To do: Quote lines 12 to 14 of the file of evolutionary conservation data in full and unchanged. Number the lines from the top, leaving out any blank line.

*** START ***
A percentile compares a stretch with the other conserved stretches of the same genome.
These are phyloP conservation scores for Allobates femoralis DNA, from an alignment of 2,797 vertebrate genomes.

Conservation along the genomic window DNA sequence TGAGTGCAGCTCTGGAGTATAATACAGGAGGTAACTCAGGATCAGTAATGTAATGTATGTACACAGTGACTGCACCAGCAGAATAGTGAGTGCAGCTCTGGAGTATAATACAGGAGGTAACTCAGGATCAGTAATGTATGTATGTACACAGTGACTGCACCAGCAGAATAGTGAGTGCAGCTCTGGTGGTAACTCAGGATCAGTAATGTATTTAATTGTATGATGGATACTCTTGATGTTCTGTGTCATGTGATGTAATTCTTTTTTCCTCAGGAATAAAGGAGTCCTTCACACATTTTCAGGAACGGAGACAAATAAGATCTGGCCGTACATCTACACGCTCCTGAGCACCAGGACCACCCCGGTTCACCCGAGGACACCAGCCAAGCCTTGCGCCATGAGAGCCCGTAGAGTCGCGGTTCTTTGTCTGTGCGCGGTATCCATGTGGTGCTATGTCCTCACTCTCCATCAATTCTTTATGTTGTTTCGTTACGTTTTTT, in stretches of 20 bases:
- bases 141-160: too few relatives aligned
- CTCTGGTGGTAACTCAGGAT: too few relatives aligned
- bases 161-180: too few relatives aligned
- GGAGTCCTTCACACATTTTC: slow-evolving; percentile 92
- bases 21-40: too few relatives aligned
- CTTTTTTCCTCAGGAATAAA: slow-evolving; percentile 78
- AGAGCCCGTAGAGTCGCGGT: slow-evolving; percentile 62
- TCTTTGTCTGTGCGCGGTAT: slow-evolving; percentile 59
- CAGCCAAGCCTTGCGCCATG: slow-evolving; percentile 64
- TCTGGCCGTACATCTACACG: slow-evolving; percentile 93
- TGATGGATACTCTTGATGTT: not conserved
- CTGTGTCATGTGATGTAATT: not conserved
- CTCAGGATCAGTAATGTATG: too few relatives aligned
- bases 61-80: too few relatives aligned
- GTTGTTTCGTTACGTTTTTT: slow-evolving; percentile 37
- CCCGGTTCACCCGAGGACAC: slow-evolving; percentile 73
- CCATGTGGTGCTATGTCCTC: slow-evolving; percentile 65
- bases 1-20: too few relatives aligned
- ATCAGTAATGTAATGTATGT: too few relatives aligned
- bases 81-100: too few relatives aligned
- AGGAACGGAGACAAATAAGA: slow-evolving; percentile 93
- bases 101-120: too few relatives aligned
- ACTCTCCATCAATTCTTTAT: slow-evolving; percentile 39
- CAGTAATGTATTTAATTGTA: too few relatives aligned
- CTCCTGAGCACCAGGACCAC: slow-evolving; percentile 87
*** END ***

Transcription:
- CAGCCAAGCCTTGCGCCATG: slow-evolving; percentile 64
- TCTGGCCGTACATCTACACG: slow-evolving; percentile 93
- TGATGGATACTCTTGATGTT: not conserved